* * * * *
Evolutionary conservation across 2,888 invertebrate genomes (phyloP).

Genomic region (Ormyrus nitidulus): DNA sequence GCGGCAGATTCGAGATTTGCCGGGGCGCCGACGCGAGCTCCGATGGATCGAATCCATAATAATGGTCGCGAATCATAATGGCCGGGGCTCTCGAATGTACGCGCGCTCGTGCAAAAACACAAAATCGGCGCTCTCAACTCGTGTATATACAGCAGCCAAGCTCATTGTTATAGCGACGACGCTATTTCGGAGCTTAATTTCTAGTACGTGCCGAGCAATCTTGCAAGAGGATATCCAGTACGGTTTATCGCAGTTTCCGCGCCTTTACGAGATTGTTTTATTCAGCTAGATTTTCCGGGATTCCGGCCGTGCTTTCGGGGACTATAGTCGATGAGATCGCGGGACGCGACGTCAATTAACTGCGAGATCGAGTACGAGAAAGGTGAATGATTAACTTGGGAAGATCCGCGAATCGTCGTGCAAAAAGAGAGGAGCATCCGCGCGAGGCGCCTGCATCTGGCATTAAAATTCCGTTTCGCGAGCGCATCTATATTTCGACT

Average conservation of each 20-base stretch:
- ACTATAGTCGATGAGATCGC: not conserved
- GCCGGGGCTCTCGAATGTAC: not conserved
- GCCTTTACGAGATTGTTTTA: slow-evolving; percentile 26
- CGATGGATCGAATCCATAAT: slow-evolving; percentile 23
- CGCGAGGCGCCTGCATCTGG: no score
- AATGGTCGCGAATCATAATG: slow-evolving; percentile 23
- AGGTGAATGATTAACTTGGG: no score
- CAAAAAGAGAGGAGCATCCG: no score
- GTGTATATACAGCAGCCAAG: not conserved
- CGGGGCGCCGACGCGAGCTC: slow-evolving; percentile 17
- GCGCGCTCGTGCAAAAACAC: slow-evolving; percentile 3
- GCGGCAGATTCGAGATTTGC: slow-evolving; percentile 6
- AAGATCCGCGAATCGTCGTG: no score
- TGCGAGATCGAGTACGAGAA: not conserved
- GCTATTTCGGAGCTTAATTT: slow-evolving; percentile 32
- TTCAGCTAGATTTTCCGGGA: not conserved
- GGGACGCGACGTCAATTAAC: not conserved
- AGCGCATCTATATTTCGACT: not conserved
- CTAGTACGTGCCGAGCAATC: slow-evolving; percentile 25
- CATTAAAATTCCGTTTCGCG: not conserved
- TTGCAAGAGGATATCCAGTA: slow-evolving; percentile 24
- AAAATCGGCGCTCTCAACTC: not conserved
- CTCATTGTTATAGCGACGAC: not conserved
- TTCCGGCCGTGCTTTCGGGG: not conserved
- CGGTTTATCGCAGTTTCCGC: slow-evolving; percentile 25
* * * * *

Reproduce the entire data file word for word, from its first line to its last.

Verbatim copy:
Evolutionary conservation across 2,888 invertebrate genomes (phyloP).

Genomic region (Ormyrus nitidulus): DNA sequence GCGGCAGATTCGAGATTTGCCGGGGCGCCGACGCGAGCTCCGATGGATCGAATCCATAATAATGGTCGCGAATCATAATGGCCGGGGCTCTCGAATGTACGCGCGCTCGTGCAAAAACACAAAATCGGCGCTCTCAACTCGTGTATATACAGCAGCCAAGCTCATTGTTATAGCGACGACGCTATTTCGGAGCTTAATTTCTAGTACGTGCCGAGCAATCTTGCAAGAGGATATCCAGTACGGTTTATCGCAGTTTCCGCGCCTTTACGAGATTGTTTTATTCAGCTAGATTTTCCGGGATTCCGGCCGTGCTTTCGGGGACTATAGTCGATGAGATCGCGGGACGCGACGTCAATTAACTGCGAGATCGAGTACGAGAAAGGTGAATGATTAACTTGGGAAGATCCGCGAATCGTCGTGCAAAAAGAGAGGAGCATCCGCGCGAGGCGCCTGCATCTGGCATTAAAATTCCGTTTCGCGAGCGCATCTATATTTCGACT

Average conservation of each 20-base stretch:
- ACTATAGTCGATGAGATCGC: not conserved
- GCCGGGGCTCTCGAATGTAC: not conserved
- GCCTTTACGAGATTGTTTTA: slow-evolving; percentile 26
- CGATGGATCGAATCCATAAT: slow-evolving; percentile 23
- CGCGAGGCGCCTGCATCTGG: no score
- AATGGTCGCGAATCATAATG: slow-evolving; percentile 23
- AGGTGAATGATTAACTTGGG: no score
- CAAAAAGAGAGGAGCATCCG: no score
- GTGTATATACAGCAGCCAAG: not conserved
- CGGGGCGCCGACGCGAGCTC: slow-evolving; percentile 17
- GCGCGCTCGTGCAAAAACAC: slow-evolving; percentile 3
- GCGGCAGATTCGAGATTTGC: slow-evolving; percentile 6
- AAGATCCGCGAATCGTCGTG: no score
- TGCGAGATCGAGTACGAGAA: not conserved
- GCTATTTCGGAGCTTAATTT: slow-evolving; percentile 32
- TTCAGCTAGATTTTCCGGGA: not conserved
- GGGACGCGACGTCAATTAAC: not conserved
- AGCGCATCTATATTTCGACT: not conserved
- CTAGTACGTGCCGAGCAATC: slow-evolving; percentile 25
- CATTAAAATTCCGTTTCGCG: not conserved
- TTGCAAGAGGATATCCAGTA: slow-evolving; percentile 24
- AAAATCGGCGCTCTCAACTC: not conserved
- CTCATTGTTATAGCGACGAC: not conserved
- TTCCGGCCGTGCTTTCGGGG: not conserved
- CGGTTTATCGCAGTTTCCGC: slow-evolving; percentile 25